1. In principle, it’s easy. 2000kCal + enough protein, vitamins etc is easy, particularly if you take vitamin supplements.
    2. You’ll be eating lots of rice and pasta. Lots. 2000kCal of that is about 0.50-0.60.
    3. You won’t be eating much meat or cheese doing this in CH.
    4. Surprisingly, not much bread either (cheapest = 3.-/kg, so about 2x as expensive as rice or pasta, which are about 1.15/kg.
    5. Protein = mostly eggs at .30 each
    6. So lots of simple stirfry and veggie pasta dishes.
    7. Not much coffee, lots of “Schwarztee”.
    8. Breakfast is porridge or cheap muesli.

    I reckoned I could do it for a week and have a takeaway pizza at the end of it.

    Never got around to actually doing it though.

  45. TN>

    At what point do what stop saying that a man dug a hole using a JCB, and start saying the JCBot dug the hole? Is it only when the JCBot decides for itself when and where to dig, and the size of the hole?

    Clearly, we’re still a long way from the machines running the show, but we’re equally clearly a long way from having people do every single task using only rocks and sticks.

    How far away are we, though, from something like clearing a patch of land and letting the robot construction team know where to place standard factory #8 or whatever? Currently a lot of the arguments against having robots do jobs come down to energy efficiency in one way or the other. If we end up with seriously cheap solar power, then that’s obviously going to feed into increased automation, which will then feed back into even cheaper solar: that’s the kind of circle the technological singularity* will be based on.

    (In the wholly inaccurate, but rather more useful, non-AI sense.)

  46. TN>

    Interesting.

    “people who think driverless cars are just around the corner. They’re not, because automated systems cannot exercise judgement very well”

    I’m one of those people, but I agree with your comment on judgement. I think it’s that thing about an expert outside his field, though. The ethicists and roboticists should ask some professional drivers, because it’s perfectly possible to design an autonomous car not to need to make judgements. Everyone acts like having the car come to a halt momentarily is out of the question.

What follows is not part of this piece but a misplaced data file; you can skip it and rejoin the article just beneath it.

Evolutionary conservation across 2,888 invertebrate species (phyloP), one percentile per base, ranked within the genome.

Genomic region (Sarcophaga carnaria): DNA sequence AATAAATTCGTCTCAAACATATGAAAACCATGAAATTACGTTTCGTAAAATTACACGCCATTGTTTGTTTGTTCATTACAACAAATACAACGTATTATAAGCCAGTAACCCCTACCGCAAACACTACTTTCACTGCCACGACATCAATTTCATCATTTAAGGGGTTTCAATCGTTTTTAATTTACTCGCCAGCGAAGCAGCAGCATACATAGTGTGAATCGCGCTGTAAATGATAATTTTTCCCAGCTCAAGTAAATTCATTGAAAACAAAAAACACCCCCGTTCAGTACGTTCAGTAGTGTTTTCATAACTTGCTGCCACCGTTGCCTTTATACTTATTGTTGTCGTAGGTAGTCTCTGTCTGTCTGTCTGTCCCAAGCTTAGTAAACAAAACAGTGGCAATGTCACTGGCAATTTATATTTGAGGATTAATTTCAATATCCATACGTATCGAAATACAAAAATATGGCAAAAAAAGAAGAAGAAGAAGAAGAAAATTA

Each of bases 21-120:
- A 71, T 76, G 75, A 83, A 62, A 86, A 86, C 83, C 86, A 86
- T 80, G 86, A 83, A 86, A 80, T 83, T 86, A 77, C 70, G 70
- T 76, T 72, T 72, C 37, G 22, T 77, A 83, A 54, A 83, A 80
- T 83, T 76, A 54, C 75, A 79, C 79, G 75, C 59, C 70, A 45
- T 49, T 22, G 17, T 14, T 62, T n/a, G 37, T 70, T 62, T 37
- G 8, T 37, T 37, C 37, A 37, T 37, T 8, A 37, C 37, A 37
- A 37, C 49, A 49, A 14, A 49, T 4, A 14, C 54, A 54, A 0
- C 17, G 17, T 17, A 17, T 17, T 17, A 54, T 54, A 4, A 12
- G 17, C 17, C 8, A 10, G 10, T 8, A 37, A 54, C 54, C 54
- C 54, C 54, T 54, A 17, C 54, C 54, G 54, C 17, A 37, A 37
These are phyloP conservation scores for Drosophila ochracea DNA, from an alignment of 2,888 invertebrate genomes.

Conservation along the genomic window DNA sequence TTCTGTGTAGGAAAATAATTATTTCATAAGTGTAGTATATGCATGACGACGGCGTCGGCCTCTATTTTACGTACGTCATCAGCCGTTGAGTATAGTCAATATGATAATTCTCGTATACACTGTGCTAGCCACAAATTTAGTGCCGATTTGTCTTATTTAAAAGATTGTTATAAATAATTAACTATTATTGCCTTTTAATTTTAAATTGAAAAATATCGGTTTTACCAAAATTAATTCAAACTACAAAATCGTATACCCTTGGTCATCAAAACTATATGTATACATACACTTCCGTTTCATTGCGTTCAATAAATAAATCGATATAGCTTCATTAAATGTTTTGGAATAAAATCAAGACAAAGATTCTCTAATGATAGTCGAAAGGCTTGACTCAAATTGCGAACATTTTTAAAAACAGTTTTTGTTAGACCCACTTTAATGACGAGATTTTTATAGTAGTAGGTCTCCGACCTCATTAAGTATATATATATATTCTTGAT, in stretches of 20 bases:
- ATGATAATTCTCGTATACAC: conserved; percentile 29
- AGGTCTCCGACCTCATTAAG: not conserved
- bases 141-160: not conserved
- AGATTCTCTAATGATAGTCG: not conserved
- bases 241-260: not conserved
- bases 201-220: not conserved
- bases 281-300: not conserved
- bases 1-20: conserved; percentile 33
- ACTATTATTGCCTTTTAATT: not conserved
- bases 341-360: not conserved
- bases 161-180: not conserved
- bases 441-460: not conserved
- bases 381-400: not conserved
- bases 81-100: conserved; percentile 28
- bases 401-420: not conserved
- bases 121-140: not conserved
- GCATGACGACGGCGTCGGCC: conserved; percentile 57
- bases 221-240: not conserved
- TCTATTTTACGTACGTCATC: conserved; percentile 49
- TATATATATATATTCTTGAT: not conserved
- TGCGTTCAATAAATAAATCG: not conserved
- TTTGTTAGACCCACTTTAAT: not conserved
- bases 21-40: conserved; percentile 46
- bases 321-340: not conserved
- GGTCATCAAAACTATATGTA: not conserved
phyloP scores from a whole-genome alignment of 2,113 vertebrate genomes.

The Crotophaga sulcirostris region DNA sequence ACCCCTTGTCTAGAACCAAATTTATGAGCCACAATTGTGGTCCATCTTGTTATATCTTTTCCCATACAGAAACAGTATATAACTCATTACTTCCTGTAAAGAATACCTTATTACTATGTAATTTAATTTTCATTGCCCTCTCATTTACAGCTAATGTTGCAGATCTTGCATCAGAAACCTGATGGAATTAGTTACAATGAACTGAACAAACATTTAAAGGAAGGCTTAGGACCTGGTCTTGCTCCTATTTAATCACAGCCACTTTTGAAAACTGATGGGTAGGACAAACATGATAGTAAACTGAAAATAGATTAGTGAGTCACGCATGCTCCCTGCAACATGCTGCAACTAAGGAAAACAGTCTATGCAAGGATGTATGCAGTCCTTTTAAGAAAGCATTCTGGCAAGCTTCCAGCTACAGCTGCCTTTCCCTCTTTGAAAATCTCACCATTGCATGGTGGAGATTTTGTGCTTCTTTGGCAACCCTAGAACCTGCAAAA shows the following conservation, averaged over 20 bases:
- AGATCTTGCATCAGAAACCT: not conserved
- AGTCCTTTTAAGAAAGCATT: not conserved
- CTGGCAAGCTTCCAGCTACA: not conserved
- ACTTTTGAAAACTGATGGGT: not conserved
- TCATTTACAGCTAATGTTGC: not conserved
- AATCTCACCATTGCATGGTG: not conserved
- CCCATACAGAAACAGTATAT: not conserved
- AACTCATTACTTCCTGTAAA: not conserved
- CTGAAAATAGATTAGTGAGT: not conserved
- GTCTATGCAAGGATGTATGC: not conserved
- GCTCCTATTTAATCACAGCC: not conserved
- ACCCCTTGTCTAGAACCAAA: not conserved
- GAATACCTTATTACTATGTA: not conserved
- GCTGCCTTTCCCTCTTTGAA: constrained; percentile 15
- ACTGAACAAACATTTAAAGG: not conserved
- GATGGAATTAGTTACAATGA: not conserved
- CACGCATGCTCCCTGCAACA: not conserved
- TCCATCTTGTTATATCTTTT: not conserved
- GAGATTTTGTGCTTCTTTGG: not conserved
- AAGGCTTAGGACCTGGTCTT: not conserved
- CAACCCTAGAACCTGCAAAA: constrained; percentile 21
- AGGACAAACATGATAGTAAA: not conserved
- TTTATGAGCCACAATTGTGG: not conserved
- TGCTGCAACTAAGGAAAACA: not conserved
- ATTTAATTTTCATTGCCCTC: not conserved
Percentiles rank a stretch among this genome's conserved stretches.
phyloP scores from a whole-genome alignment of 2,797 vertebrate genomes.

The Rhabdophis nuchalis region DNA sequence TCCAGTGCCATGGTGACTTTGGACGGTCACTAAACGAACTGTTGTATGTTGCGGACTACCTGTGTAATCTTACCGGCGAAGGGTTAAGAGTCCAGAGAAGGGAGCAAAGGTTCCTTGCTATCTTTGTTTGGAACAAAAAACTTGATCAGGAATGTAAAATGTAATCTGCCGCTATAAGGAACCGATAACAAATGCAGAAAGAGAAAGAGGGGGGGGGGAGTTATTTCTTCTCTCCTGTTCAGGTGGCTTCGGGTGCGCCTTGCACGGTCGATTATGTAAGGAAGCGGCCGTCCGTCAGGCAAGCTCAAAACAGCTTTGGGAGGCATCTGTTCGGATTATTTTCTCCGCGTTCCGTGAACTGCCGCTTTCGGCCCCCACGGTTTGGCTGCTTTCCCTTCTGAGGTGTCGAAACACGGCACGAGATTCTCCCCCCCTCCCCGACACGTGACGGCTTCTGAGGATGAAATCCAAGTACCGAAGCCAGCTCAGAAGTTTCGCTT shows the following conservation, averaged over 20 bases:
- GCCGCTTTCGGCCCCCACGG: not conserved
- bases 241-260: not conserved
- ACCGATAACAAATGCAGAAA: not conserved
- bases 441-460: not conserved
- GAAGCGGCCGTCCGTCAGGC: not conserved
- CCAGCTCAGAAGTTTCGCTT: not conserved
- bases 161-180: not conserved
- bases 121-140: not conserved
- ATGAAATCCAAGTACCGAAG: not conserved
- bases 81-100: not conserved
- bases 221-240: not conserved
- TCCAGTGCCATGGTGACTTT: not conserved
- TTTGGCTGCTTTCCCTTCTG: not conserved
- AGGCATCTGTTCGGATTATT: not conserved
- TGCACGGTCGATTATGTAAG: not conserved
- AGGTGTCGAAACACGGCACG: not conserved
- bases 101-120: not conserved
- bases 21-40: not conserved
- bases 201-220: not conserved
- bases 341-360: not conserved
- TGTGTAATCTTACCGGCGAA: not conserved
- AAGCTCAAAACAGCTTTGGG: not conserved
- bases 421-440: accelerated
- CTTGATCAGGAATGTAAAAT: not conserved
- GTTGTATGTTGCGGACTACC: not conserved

One recent example from an ethicist was about an autonomous car coming across people in the road at the same time as oncoming traffic, and whether, if it’s unable to stop, it should hit the people or steer into traffic (where there would be more casualties one way or the other, depending on just how the question is put). It’s a perfectly reasonable hypothetical discussion, raises knotty moral and ethical questions, but it’s completely irrelevant to actually building autonomous cars. Very simply, as pretty much every driver actually knows as a matter of instinct if not theory, if you can’t see ahead of you for the whole of your stopping distance, you’re going too fast for the conditions: the car will not be driven by an impatient human, so will not be going too fast, so will be able to stop.

    And further to my earlier point, I think we’re just arguing semantics on the robo-factory thing. Or possibly timescales.

    “The first will identify, amongst other things, the nearest water course and hence where your rain wnd drain water should flow. The second will give you core samples which are interpreted to tell you how much weight the soil can take and hence what size and type of foundation you’ll need.”

    Unless you’re doing all of that without the use of any tools or machinery (and obviously, you don’t walk there, or take core samples with your teeth), that’s already partly automated. Maybe in a few years you’ll turn up at a site, program the core sampler, and set it to work. Maybe a few years after that, you’ll do it all remotely. These things don’t happen overnight, in single radical changes; it’s a gradual process.

  47. How far away are we, though, from something like clearing a patch of land and letting the robot construction team know where to place standard factory #8 or whatever?

    At a guess: several centuries.

  48. Unless you’re doing all of that without the use of any tools or machinery (and obviously, you don’t walk there, or take core samples with your teeth), that’s already partly automated.

    It’s about as automated as a blender.

  49. @ Dave
    Your example is exactly what happened in my first accident – I was driving at 29 mph followed by a (possibly mildly irritated but) patient guy and a stupid girl looked at the traffic, stepped back onto the pavement and then walked out straight in front of me generating a five-car accident because I hit the brake and the car behind braked but had inferior brakes*, so hit mine, the third car (an MG with superior brakes) stopped but the two behind didn’t adequately so he got shunted into the Citroen which did more damage to my car.